Nepali Times Asian Paints
Publisher\'s Note
Five more months

Maoist Chairman Pushpa Kamal Dahal may have thought that he could say anything behind closed doors in one of his periodic 'cadre training' sessions. But as a public figure he should know by now that nothing he says is off the record.

He should have learnt from the damage he caused to his own reputation within Nepal and among the international community with the Shaktikhor video, in which he boasted to his troops about what a great liar he was in hoodwinking a gullible UN.

The half-hour tirade that he gave on Monday to a gathering of his supporters proved that the Chairman hasn't learnt a thing. And that is the kinder explanation. More ominously, it shows that the Maoist party is fully committed to seizing total power to set up a people's republic through a decisive revolution. Hearing about the Maoist endgame from the horse's mouth should not surprise anyone.

Many got sidetracked from that main message by the aside that Dahal flung at his chief ideologue, Baburam Bhattarai. That there is no love lost between the two most powerful personalities in the Maoist movement has been known ever since the Chungbang Conference in 2005 when Bhattarai, his wife and close aides were sent to a labour camp. But by naming Bhattarai publicly as someone whom India was pushing to be the next prime minister, Dahal presented himself as a master schemer.

By now it is clear that Dahal has squandered most of the goodwill he earned from the international community when he followed parliamentary procedures by resigning in May last year. His latest harangue confirms that the Maoists are not interested in the new constitution or in future elections: they just want to seize power and want to sweep away anyone who stands in the way. Which is why it has become standard operating procedure for him to blame the messenger by first saying reporters quoted him 'out of context', then accuse them of 'yellow journalism', and then call editors and publishers 'feudals' or 'smugglers'.

The Maoists and their sympathisers like to label anyone who is critical of their posture as 'rightwing'. It is not rightwing to call on a party that won a majority in elections to adhere to parliamentary norms, to publicly renounce violence, to disband their paramilitary and to be more serious about the peace process and the constitution.

We urge the Maoists not to sideline or purge those who want to transform the party into a responsible mainstream entity with a strong social reform agenda. We urge them to work to end the political deadlock so we can meet the deadline for completing the new constitution in five months time.

1. Arthur
"It is not rightwing to call on a party that won a majority in elections to adhere to parliamentary norms, to publicly renounce violence, to disband their paramilitary and to be more serious about the peace process and the constitution." Perhaps it would be even less rightwing to call on the parties that lost the elections to adhere to democratic norms, renounce the possibility of using the feudal army against the party that won a majority, democratize their military and be more serious about actually carrying out the agreements they signed. Or would that be "extremism"?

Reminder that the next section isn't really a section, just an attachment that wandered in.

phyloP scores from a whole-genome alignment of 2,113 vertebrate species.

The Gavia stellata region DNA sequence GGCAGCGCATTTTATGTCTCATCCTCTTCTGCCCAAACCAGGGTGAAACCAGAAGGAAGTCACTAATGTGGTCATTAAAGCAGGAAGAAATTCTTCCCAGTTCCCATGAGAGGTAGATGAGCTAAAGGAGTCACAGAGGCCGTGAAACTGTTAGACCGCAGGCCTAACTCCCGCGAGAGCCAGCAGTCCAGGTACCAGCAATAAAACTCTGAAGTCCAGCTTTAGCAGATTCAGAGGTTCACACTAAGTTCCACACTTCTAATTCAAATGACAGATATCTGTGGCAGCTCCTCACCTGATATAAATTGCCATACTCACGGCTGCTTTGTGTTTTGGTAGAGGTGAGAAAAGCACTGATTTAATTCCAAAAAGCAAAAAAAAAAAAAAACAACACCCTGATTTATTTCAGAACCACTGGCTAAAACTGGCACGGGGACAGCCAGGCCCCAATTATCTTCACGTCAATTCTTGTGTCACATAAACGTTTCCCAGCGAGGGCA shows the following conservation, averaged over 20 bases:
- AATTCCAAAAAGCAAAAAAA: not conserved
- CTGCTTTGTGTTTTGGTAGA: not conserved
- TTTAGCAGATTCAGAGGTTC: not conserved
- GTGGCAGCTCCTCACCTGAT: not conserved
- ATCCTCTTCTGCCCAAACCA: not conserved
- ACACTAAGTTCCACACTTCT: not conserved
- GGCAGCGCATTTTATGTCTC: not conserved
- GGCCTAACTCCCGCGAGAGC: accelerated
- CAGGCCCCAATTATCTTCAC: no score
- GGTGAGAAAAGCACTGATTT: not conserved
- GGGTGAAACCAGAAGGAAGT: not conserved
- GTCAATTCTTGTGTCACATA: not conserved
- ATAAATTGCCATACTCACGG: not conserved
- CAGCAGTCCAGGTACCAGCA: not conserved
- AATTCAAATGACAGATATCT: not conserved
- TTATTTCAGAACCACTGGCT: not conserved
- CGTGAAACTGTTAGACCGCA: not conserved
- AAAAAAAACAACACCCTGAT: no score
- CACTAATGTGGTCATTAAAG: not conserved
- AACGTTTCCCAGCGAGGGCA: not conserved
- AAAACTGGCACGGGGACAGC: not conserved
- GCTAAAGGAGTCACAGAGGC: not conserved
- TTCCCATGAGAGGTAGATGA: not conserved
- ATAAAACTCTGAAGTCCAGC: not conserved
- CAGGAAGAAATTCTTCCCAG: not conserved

2. jange
Nepali Times. Duped again. The Maoists are very clear about what they want and how they want to achieve it. Why is it so difficult for NT to understand that?

3. Johann
You don't need the words in your editorial, just look at the pictures hanging on the wall. Stalin: 25 million killed in the Gulags. Mao: 20 million killed in the Great Leap Forward and the famine that followed. Or Pol Pot, who thought Mao was too moderate and ended up killing 4 million Cambodians, one fourth of his country's population. Let's clear this up once and for all, there are no hardline and moderate Maoists, there are only Maoists who don't care how many people are killed to attain their outdated notion of utopia. And look at that portrait behind Prachanda: it's Prachanda himself. he's even copied the personality cult.

4. Lee
Sharp observation, Johann, and don't forget the Shining Path (150,000 killed) FARC (75,000), NPA Philippines (120,000), JVP Sri Lanka (60,000). thelist goes on and on and they never learn from history. This ideology has blood in its hands, it comes with bloodshed, it believes in spilling blood and killing people, not liberating them.

5. May
Suddenly noticed the photo of Prachanda, since when have the Maosits started putting their chairman's picture up there with Marx and Engels? Is it because Baburam is giving him such a hard time and he is feeling insecure?

6. raj
The Nepali people are getting fed up of the Maoists and have become more vocal of late. The Maoists are clever enough to realise this and have become more desperate in their demands and actions. These Nepali Maoists are more opportunistic than their namesakes in China, trying to initiate and stir up an ethnic/racial based federalism structure to the nation, which I believe to be against the principles of communism which does not discrimintae or even actually acknowledges difference in races but just poverty itsslf, which there is alot of in Nepal affecting all races and ethnicities.

(11 JAN 2013 - 17 JAN 2013)